- Hermit Crab
In 2008, Corrina Thurston got a migraine that never stopped. Loud sounds and bright lights hurt her head. She didn't sleep, and she could barely walk. Confined to a dark room, she had to drop out of St. Lawrence University in her first year.
Prior to her illness, the now 27-year-old Barre native did not consider herself an artist; when the mystery malady struck, she was pursuing a double major in biology and anthropology.
Two years into her ordeal, in 2010, Thurston started drawing with colored pencils, propped up in her bed back home in Vermont. Today, she's using her newfound talent to focus on a subject she loves — animals — while giving a portion of her sales to organizations like the World Wildlife Fund and the Humane Society of the United States.
The motivation for taking up art? Thurston says she had to focus on something other than the pain, which she describes as "excruciating." So, the artist says, "I picked up an old poster board from high school and a No. 2 pencil, and I started sketching." Looking at her creation, a female nude seated on a lily pad, Thurston felt something was lacking. So she began layering in colored pencil, building up the pigments to create a vibrant scene.
Thurston was smitten with the medium. In that first drawing, "I wanted to use as many colors as possible, so she's purple with orange highlights and orange hair, and she's on a green lily pad with blue colors all around her for water — although, of course, it didn't look anything like water," she says with a smile. "My mom has it hung up on the wall, even though it's all ripped and torn up."
- Sadie Williams
- Corrina Thurston
That scrappy drawing launched Thurston's career as a colored-pencil artist. She learned at a "very quick" rate, she says, with most of her drawings ending up on display. Soon after her poster-board creation, she was drawing hyperrealistic portraits of animals, all while fighting her still-undiagnosed illness.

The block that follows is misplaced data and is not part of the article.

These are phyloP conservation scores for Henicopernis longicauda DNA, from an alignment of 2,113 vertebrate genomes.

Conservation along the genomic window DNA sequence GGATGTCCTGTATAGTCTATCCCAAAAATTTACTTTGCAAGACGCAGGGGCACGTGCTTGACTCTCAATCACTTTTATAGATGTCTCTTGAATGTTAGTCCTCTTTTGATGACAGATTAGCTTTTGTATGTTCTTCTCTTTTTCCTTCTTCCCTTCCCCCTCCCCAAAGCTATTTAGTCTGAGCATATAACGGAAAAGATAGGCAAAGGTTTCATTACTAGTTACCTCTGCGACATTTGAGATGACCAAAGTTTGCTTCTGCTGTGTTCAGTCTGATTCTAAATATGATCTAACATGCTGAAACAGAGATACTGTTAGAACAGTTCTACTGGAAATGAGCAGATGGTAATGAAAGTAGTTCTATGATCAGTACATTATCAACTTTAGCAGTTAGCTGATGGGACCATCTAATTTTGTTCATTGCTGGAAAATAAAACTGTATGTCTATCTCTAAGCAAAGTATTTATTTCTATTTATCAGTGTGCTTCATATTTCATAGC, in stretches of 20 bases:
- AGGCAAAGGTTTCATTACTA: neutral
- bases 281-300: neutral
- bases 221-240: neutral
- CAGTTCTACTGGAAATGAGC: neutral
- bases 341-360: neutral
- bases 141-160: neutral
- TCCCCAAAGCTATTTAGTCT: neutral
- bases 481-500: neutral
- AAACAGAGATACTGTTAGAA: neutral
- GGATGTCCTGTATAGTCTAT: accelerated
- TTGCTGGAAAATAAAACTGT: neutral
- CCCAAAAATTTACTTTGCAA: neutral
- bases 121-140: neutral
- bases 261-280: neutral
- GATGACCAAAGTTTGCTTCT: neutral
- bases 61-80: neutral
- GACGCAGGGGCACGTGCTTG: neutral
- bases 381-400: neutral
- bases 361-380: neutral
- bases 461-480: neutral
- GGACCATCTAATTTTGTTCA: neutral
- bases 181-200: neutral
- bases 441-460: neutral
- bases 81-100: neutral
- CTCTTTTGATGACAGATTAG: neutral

"Being stuck in bed, this was the only thing I could possibly focus on," Thurston says, "even if it was for a short amount of time each day — it took energy."
After four years of drawing between bouts of pain, Thurston was diagnosed with chronic Lyme disease, Bartonella, Hashimoto's thyroiditis and two types of pneumonia. She started treatment in 2014.
Now able to leave the house on her own, Thurston met this reporter in a noisy café in downtown Burlington, a 50-minute drive from her home in Barre. "I don't have to worry as much about a sudden migraine [popping up] so that I will be completely gone. I'm doing a lot now," she says.
With her freedom restored, she has turned her artistic skill into a business named after initials, C.A.T. Studios. Her detailed drawings of animals have been shown in the S.P.A.C.E. Gallery and Art's Alive Gallery at Main Street Landing's Union Station in Burlington, among other locations. Thurston takes commissions for animal and family portraits and, on her website, sells prints, mugs and jewelry bearing her drawings. She just published her first book, How to Build Your Art Business with Limited Time or Energy, through Amazon Digital Services.
- photos: courtesy of Corrina Thurston
- Blue-Eyed Kitten
It sounds like a lot of work for someone who says she can be struck with a migraine at any moment, but the artist is doing it her way. When she does commission work, Thurston says, "They can't put me on a deadline. They know that I'm going to get to it as soon as I can, but if health stuff comes up, I can't control that I can't draw for a month."
This summer, Thurston has temporarily stopped taking commissions to focus on two larger projects. First, she's experimenting with drawing directly on wood, then varnishing and lacquering the finished product to preserve her efforts. Second, she's working on a series of black-and-white drawings of endangered species.
The first image she completed in that series was a portrait of an African elephant with a stark white background, which won the Artist's Choice award at this year's Art's Alive Festival of Fine Arts. "I've started my next one, which is the black rhino," Thurston says. "[The point is] to really bring attention to this enormous animal that isn't going to be here in 50 years — if we don't do something."
Why the animal focus? "We've always had cats growing up, and wildlife in general fascinates me, and I'm really passionate about wildlife conservation," Thurston says. "I guess animals are just kind of my thing. I'll never run out of things to draw."